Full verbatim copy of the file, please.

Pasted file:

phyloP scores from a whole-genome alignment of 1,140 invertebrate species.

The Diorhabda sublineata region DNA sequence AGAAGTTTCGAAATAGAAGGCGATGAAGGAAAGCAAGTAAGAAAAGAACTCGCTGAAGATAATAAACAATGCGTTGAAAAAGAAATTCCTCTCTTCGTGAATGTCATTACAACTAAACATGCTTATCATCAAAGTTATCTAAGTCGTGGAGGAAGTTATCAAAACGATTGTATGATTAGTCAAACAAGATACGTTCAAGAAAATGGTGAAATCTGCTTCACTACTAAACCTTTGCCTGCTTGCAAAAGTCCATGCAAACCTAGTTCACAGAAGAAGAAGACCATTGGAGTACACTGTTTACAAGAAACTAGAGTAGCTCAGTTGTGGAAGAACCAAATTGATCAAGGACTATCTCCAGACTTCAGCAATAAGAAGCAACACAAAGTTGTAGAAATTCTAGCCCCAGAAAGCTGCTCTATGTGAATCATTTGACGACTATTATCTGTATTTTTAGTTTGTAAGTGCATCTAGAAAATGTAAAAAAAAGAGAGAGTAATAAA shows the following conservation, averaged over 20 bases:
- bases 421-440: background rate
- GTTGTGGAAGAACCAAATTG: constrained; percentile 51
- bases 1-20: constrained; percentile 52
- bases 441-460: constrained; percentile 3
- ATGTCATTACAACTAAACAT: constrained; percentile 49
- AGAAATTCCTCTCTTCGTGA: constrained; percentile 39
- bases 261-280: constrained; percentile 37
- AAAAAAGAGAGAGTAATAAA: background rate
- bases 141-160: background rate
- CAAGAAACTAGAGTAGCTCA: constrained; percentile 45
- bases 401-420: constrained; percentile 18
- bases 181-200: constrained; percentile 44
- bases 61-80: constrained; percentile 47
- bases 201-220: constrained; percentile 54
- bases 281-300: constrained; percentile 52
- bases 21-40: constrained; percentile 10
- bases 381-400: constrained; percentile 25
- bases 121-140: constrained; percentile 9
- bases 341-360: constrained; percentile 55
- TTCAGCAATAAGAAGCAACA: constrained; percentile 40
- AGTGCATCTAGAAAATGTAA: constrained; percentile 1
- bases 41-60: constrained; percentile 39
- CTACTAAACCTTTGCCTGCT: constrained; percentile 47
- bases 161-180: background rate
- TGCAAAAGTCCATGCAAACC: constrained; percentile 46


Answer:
phyloP scores from a whole-genome alignment of 1,140 invertebrate species.

The Diorhabda sublineata region DNA sequence AGAAGTTTCGAAATAGAAGGCGATGAAGGAAAGCAAGTAAGAAAAGAACTCGCTGAAGATAATAAACAATGCGTTGAAAAAGAAATTCCTCTCTTCGTGAATGTCATTACAACTAAACATGCTTATCATCAAAGTTATCTAAGTCGTGGAGGAAGTTATCAAAACGATTGTATGATTAGTCAAACAAGATACGTTCAAGAAAATGGTGAAATCTGCTTCACTACTAAACCTTTGCCTGCTTGCAAAAGTCCATGCAAACCTAGTTCACAGAAGAAGAAGACCATTGGAGTACACTGTTTACAAGAAACTAGAGTAGCTCAGTTGTGGAAGAACCAAATTGATCAAGGACTATCTCCAGACTTCAGCAATAAGAAGCAACACAAAGTTGTAGAAATTCTAGCCCCAGAAAGCTGCTCTATGTGAATCATTTGACGACTATTATCTGTATTTTTAGTTTGTAAGTGCATCTAGAAAATGTAAAAAAAAGAGAGAGTAATAAA shows the following conservation, averaged over 20 bases:
- bases 421-440: background rate
- GTTGTGGAAGAACCAAATTG: constrained; percentile 51
- bases 1-20: constrained; percentile 52
- bases 441-460: constrained; percentile 3
- ATGTCATTACAACTAAACAT: constrained; percentile 49
- AGAAATTCCTCTCTTCGTGA: constrained; percentile 39
- bases 261-280: constrained; percentile 37
- AAAAAAGAGAGAGTAATAAA: background rate
- bases 141-160: background rate
- CAAGAAACTAGAGTAGCTCA: constrained; percentile 45
- bases 401-420: constrained; percentile 18
- bases 181-200: constrained; percentile 44
- bases 61-80: constrained; percentile 47
- bases 201-220: constrained; percentile 54
- bases 281-300: constrained; percentile 52
- bases 21-40: constrained; percentile 10
- bases 381-400: constrained; percentile 25
- bases 121-140: constrained; percentile 9
- bases 341-360: constrained; percentile 55
- TTCAGCAATAAGAAGCAACA: constrained; percentile 40
- AGTGCATCTAGAAAATGTAA: constrained; percentile 1
- bases 41-60: constrained; percentile 39
- CTACTAAACCTTTGCCTGCT: constrained; percentile 47
- bases 161-180: background rate
- TGCAAAAGTCCATGCAAACC: constrained; percentile 46